Putting a tiger on stage: How the Life of Pi puppeteers became Richard Parker

The team behind Life of Pi’s four-legged star tell us how they unleashed a wild animal on the West End

This year’s Olivier awards featured a somewhat unconventional win in the Best Supporting Actor category. Taking home the statuette was not one actor, but rather a team of seven – Fred Davis, Daisy Franks, Romina Hytten, Tom Larkin, Habib Nasib Nader, Tom Stacy and Scarlet Wilderink – who together bring Life of Pi’s tiger to life.

The presentation of the award, with all seven of them onstage together, marks a rare moment. The tiger, otherwise known as Richard Parker, is usually operated by two teams of three puppeteers who work in shifts, with Habib Nasib Nader providing the tiger’s voice. Different combinations of puppeteers can lead to different energies onstage, the team explains.

Life of Pi: Puppetry demonstration | Ticketmaster UK

“Me and Romina did a show together for the first time earlier this week and suddenly Richard Parker felt ten years younger,” jokes Tom Larkin.  

Fred Davis relates a rare instance of crossed wires: “There was a moment when me and Scarlet hadn’t done heart and head together for a little while… I was looking quite intently at the water at Turtle and Scarlet thought we were going for a face scratch. So suddenly, the paw just comes up and smacks me in the face!”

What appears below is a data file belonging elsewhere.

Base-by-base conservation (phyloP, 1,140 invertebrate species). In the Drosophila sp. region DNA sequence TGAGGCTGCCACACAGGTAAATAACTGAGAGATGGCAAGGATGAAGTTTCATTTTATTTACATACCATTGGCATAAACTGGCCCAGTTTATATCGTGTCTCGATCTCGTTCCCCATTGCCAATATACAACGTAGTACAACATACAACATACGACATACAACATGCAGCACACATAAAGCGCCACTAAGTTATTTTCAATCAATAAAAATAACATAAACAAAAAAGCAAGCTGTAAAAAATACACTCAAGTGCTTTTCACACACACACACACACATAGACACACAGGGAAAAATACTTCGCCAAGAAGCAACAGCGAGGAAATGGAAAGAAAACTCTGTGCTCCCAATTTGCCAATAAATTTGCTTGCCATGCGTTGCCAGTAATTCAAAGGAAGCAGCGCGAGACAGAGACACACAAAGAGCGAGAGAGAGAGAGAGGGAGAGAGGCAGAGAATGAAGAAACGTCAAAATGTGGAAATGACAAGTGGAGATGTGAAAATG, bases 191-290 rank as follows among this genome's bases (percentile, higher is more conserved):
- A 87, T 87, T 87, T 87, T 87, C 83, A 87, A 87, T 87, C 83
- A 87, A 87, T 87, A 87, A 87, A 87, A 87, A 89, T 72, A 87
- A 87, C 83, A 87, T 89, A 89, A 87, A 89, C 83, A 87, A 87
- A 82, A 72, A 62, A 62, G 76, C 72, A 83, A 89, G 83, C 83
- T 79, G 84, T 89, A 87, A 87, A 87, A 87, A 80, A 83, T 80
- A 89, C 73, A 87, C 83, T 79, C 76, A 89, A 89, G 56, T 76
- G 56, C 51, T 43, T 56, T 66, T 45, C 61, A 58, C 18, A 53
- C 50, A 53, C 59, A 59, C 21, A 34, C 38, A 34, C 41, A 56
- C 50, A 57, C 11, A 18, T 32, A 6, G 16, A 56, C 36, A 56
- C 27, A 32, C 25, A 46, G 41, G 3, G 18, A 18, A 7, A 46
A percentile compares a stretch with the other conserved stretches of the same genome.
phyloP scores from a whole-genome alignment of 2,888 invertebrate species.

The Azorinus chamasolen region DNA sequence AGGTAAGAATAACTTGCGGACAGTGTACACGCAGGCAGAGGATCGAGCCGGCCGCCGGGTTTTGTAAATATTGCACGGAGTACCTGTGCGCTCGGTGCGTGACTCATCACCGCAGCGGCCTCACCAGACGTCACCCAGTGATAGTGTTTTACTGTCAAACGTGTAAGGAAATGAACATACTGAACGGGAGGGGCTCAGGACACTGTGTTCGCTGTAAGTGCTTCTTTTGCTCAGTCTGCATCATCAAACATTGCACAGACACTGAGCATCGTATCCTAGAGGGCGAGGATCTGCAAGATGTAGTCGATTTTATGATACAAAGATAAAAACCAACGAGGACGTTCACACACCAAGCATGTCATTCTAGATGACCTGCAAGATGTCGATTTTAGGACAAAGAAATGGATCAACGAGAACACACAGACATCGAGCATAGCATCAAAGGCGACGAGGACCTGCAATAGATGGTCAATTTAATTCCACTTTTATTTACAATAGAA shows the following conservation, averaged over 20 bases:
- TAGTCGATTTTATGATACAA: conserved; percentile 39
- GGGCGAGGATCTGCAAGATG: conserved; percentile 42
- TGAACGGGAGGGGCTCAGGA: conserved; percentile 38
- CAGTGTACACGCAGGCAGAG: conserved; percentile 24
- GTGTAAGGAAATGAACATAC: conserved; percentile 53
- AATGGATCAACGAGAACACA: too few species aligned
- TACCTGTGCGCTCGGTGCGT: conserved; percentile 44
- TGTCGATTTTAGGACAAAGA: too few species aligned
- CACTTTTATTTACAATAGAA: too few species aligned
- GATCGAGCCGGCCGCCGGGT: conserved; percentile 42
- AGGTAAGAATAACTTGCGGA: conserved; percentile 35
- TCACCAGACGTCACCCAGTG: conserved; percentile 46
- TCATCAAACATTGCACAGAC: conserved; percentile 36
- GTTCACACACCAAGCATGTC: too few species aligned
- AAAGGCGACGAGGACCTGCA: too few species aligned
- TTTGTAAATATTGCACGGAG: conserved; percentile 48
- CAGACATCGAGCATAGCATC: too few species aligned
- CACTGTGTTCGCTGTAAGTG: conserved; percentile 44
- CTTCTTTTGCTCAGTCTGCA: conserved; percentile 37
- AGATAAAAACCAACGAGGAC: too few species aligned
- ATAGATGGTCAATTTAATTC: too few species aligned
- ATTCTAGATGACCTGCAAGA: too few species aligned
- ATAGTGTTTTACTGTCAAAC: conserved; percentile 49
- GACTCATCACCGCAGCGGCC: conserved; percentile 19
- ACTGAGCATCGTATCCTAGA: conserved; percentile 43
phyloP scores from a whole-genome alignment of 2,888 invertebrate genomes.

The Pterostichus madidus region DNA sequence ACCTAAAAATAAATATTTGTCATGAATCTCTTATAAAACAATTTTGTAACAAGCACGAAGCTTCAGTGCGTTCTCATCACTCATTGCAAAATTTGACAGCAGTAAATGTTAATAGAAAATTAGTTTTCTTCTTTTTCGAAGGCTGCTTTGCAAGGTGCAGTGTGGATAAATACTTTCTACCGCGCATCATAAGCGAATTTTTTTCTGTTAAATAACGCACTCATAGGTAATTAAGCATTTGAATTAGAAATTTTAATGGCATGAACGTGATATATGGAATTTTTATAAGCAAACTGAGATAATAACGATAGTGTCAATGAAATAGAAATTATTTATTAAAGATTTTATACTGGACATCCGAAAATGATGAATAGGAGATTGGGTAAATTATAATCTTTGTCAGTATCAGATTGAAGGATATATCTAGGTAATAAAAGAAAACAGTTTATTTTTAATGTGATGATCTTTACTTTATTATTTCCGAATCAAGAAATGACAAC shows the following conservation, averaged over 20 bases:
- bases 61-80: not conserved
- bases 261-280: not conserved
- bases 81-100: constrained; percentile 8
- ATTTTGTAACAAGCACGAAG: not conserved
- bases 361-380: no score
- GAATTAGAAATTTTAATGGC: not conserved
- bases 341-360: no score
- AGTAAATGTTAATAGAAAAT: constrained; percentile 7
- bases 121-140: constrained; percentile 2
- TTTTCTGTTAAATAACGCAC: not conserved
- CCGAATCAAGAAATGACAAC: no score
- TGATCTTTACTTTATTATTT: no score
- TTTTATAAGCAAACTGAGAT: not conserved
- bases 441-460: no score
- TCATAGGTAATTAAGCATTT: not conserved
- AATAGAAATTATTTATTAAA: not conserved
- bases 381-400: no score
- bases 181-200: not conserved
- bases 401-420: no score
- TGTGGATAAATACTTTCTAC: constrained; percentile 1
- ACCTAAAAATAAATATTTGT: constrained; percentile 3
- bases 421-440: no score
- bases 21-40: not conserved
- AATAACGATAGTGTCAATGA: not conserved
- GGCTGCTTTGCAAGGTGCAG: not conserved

For anyone who’s seen the show, it’s strange to imagine a version of the tiger that doesn’t move as one beast. Three people manoeuvring a heavy puppet should be a least a little distracting. But almost from Richard Parker’s first appearance you begin to ignore the figures working around him and focus instead on his deliberate, sometimes threatening movements, on the low growls he makes and the way he breathes. The actors have had to learn to become invisible, and to take cues from each other without the audience noticing.

“Obviously, when we’re in show we’re not communicating unless it’s through breath or noise,” says Tom Stacey.

“It takes quite a long time, I think, to really feel that real synchronicity with each other,” says Romina Hytten. “You had like little sparks or moments in rehearsals where you went, Oh, that felt really good. And then other bits that just felt like chaos – like, ‘how am I ever going to make this work?

These days they are making it work night after night, and finding new ways to make the tiger even realer to the audience as they go. “You get the satisfaction of having the sort of ‘everything’s come together’ joy many, many times over,” says Davis.

Life of Pi: introducing Richard Jordan | Ticketmaster UK

Whilst Richard Parker moves as one animal, there are three distinct elements to Nick Barnes and Finn Caldwell’s puppet – the Head, the Heart and the Hind – with one team member taking responsibility for each section per performance. On a technical level, each actor only plays a third of the tiger, a fact they almost have to forget onstage.